Businessman Frank Cushnahan thought to have set up secret meeting between Peter Robinson and potential Nama portfolio buyer
Controversial businessman Frank Cushnahan is thought to have organised a secret meeting between the North’s First Minister Peter Robinson and US investment fund Pimco while he was still an advisor to Nama.
The disclosure was made by Mr Robinson at the Stormont inquiry into the sale of Nama’s northern loans portfolio, Project Eagle.
The meeting was set up in May 2013 and was one of a number of engagements Mr Robinson had with bidders for the portfolio.
It was attended by Mr Robinson, the North’s then finance minister, Sammy Wilson, Mr Cushnahan and Belfast solicitor Ian Coulter. Mr Robinson said he could not be sure, but he believed the meeting may have been set up by Mr Cushnahan or Mr Coulter, or both.
Mr Cushnahan was a member of Nama’s Northern Ireland Advisory Committee at the time and remained in that position until November 2013.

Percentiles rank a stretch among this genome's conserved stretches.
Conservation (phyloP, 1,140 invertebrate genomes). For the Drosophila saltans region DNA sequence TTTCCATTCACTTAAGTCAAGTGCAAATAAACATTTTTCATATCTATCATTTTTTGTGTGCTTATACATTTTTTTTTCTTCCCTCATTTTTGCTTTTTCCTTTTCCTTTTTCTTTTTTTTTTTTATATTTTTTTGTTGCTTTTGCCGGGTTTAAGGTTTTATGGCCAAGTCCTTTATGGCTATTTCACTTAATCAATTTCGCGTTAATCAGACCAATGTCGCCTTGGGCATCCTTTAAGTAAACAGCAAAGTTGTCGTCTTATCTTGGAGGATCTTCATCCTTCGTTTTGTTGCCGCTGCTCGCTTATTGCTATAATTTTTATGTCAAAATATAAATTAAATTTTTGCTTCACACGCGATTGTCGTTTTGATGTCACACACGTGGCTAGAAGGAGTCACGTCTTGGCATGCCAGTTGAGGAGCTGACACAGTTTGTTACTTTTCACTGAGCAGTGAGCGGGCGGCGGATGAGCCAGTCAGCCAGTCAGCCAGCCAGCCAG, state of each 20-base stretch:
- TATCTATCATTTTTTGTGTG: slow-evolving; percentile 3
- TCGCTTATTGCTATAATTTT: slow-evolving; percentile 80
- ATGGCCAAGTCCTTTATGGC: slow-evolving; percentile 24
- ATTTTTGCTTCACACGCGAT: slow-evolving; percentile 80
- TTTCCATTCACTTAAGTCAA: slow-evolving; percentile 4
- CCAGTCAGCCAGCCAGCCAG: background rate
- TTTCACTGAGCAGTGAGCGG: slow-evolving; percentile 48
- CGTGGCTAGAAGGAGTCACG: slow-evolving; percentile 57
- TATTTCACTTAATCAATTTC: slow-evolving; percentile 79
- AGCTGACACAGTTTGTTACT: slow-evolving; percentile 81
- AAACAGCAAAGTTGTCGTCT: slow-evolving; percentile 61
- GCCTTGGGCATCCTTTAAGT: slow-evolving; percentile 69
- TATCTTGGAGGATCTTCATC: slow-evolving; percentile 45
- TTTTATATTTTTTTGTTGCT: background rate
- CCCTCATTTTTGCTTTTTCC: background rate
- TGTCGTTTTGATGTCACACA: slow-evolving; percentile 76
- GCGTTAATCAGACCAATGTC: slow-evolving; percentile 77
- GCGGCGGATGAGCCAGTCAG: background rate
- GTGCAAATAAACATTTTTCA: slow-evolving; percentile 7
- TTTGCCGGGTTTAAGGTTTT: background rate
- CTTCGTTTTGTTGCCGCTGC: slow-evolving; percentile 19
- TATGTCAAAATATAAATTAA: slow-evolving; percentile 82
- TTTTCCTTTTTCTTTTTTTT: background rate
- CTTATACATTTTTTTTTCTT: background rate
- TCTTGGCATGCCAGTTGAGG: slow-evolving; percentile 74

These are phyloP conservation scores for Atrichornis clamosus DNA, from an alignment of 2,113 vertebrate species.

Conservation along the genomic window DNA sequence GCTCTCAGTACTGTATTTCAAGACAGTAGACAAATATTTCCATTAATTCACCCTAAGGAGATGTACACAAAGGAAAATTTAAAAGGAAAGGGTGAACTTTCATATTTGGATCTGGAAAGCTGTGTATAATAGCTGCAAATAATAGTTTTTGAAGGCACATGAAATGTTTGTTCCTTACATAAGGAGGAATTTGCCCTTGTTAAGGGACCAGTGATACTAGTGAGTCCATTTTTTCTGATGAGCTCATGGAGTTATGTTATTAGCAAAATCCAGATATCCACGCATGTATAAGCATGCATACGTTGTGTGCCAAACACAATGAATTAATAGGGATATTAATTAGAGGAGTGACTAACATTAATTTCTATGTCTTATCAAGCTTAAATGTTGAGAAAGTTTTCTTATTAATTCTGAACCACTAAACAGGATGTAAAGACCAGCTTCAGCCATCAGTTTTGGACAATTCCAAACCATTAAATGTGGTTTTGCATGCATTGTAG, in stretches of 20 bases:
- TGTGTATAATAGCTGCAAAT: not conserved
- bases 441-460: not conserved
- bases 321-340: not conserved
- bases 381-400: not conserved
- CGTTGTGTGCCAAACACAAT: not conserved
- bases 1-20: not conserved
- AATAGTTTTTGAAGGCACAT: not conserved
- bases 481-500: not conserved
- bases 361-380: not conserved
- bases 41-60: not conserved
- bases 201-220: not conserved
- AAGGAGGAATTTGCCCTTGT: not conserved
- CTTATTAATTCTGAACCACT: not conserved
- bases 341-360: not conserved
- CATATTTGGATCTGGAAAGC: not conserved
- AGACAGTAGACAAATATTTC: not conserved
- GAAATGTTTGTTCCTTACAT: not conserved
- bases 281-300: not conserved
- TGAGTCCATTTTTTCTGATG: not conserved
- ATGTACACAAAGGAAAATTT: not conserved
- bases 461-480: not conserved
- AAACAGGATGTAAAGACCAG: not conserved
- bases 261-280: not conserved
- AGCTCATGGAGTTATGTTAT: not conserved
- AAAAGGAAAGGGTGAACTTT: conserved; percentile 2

Pimco subsequently entered a bidding process for the portfolio, but pulled out after concerns were expressed about Stg£5m in fees sought by Mr Cushnahan.
The portfolio, which was made up of loans linked to 900 properties, was sold for €1.6bn to international vulture fund Cerberus in April of last year.
Mr Robinson told the inquiry that meetings with potential bidders were kept confidential as he was worried the property market could be destabilised if they were publicly disclosed at the time.
He also insisted that Deputy First Minister Martin McGuinness was kept informed of such engagements, contrary to evidence given by Mr McGuinness to the inquiry.
Mr Robinson said he did not believe Mr Cushnahan had a conflict of interest and said it “never entered my head at the time”.
He said Nama chairman Frank Daly has given assurances Mr Cushnahan would not have had any insider knowledge of the Project Eagle portfolio.
The First Minister also told the inquiry he completely rejected allegations he was one of five people set to benefit from Stg£7.5m in an Isle of Man account.
“For the record I have never received, expected to receive or sought a single penny from the Nama sale,” he said.
The Isle of Man money was part of a success fee paid to Belfast law firm Tughans, which worked on the Project Eagle deal for both Cerberus and Pimco. It was diverted to the account on the instructions of Tughans’ then managing partner Ian Coulter.
The transaction is being investigated by the UK’s National Crime Agency.
Both Mr Cushnahan and Mr Coulter have denied any wrongdoing.